Costs cause barriers for kids oral health

Teenagers - put off by the cost of oral healthcare.
Teenagers – put off by the cost of oral healthcare.

Most Australian children report good oral health; however financial barriers continue to affect the dental visiting patterns of children from low income households, according to a report released this week by the Australian Institute of Health and Welfare (AIHW).

The report, Child and teenager oral health and dental visiting: results from the National Dental Telephone Interview Survey 2010, describes the self-reported oral health and dental visiting patterns of Australian children and teenagers in 2010 as well as trends between 1994 and 2010.

It shows the majority of children and teenagers reported good oral health and made regular visits to a dentist.

“Almost 70 per cent of children and teenagers had made a dental visit in the previous 12 months with the majority—84 per cent—visiting for a check-up,” said AIHW spokesperson Professor Kaye Roberts-Thomson.

“However, children from the lowest-income households were less likely than those from higher income households to have made a dental visit and to have visited for a check-up-as has been the case over time.”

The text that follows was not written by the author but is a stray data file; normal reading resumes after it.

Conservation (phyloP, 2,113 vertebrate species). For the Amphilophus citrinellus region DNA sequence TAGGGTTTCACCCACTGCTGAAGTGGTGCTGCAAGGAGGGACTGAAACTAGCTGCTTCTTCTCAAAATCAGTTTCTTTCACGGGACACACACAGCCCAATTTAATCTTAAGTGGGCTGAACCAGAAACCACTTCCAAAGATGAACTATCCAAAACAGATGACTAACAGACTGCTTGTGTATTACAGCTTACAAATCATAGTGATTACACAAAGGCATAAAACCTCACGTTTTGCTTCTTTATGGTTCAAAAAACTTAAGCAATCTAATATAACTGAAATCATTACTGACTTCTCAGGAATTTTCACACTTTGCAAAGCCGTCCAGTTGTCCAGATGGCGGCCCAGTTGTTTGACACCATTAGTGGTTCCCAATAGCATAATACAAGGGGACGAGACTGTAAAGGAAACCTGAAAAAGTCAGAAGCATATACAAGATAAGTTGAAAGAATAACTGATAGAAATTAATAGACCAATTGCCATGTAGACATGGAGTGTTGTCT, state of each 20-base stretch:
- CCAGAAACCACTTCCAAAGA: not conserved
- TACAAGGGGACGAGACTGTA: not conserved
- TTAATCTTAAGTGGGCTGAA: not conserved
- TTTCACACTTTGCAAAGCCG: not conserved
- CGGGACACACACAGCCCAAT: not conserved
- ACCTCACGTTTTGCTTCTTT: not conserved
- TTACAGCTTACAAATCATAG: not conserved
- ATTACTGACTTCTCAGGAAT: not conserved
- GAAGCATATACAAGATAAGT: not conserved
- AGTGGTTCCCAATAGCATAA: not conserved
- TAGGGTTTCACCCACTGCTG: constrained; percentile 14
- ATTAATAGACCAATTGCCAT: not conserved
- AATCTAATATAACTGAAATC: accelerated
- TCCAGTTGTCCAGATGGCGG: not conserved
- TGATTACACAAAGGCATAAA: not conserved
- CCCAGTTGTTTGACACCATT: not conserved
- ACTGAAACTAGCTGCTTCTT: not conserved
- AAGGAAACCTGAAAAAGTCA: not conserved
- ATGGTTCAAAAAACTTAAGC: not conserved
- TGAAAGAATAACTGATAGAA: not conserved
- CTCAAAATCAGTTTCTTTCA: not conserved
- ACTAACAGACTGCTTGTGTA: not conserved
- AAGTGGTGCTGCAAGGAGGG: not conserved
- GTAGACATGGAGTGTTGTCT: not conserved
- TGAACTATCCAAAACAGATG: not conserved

Overall, almost 30 per cent of children avoided or delayed seeking oral health care, did not have recommended treatment, or their household experienced a large financial burden due to the cost of dental care.

“Children from low income households were 7 times as likely as those from high income households to avoid or delay visits due to cost, and 6 times as likely to have not had recommended treatment due to cost,” Professor Roberts-Thomson said.

The report also provides some international comparisons.

Overall, Australian children were less likely to report that they had fair or poor oral health than their counterparts in New Zealand-even though they were less likely to have made a dental visit in the previous 12 months.

Australian teenagers were less likely than Canadian teenagers to report fair or poor oral health, and were more likely to have avoided or delayed making a dental visit due to cost.

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